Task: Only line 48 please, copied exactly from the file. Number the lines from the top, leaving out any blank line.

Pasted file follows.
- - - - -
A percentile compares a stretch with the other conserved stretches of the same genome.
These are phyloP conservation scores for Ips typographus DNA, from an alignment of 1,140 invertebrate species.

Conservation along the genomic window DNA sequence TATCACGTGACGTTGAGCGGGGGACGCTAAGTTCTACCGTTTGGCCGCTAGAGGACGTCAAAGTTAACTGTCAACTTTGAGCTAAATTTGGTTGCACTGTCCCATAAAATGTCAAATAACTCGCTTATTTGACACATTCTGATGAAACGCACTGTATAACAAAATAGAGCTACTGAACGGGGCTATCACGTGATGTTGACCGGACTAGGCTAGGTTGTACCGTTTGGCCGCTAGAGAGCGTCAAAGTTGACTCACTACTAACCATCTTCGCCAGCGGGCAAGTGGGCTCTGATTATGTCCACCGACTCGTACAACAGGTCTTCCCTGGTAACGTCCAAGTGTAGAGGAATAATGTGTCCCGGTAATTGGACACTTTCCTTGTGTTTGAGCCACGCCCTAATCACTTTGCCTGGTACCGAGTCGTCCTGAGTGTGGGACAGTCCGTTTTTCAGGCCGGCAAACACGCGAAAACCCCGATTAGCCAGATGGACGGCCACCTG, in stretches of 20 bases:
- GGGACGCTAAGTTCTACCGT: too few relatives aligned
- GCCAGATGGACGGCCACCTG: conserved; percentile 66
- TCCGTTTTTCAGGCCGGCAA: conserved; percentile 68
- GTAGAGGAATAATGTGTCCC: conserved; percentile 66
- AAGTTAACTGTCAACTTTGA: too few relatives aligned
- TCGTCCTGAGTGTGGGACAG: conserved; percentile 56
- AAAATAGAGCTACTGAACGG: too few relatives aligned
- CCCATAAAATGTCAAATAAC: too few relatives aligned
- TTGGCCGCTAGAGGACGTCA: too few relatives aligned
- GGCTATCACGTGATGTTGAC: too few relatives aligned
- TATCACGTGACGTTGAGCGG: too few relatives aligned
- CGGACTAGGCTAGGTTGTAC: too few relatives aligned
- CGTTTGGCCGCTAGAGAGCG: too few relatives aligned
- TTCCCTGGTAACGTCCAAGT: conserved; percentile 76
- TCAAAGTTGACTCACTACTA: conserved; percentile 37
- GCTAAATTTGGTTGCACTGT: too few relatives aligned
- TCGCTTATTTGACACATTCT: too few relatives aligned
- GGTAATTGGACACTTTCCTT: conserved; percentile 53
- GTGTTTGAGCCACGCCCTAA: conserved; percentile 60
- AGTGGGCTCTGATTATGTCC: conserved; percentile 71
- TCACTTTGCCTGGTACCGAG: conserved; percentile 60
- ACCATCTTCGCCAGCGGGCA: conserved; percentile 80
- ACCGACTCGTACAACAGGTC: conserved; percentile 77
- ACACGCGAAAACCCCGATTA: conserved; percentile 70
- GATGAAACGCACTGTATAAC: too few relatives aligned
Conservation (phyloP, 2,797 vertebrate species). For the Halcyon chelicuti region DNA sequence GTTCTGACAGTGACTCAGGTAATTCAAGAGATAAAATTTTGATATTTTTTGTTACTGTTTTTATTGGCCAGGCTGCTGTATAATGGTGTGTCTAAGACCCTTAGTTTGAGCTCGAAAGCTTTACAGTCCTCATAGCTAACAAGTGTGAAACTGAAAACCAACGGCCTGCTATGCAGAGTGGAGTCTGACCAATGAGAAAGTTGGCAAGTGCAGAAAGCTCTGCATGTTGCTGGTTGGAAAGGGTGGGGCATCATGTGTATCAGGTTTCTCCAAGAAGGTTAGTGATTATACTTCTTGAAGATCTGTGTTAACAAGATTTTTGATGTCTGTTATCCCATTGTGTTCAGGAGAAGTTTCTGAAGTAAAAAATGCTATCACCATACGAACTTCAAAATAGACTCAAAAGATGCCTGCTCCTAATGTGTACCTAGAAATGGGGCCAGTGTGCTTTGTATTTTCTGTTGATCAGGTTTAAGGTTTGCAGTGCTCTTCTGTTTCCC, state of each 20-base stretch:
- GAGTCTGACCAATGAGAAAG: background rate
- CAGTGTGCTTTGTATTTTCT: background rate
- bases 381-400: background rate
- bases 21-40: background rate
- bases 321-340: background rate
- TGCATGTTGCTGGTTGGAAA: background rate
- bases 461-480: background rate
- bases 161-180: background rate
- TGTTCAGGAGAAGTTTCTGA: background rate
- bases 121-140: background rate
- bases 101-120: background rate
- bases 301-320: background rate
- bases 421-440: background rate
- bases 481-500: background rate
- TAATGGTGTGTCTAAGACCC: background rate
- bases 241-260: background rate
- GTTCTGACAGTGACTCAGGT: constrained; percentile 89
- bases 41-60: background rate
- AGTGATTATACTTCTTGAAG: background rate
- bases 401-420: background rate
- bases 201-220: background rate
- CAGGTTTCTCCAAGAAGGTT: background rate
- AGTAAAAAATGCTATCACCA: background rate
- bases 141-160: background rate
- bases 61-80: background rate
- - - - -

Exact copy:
- AGTGATTATACTTCTTGAAG: background rate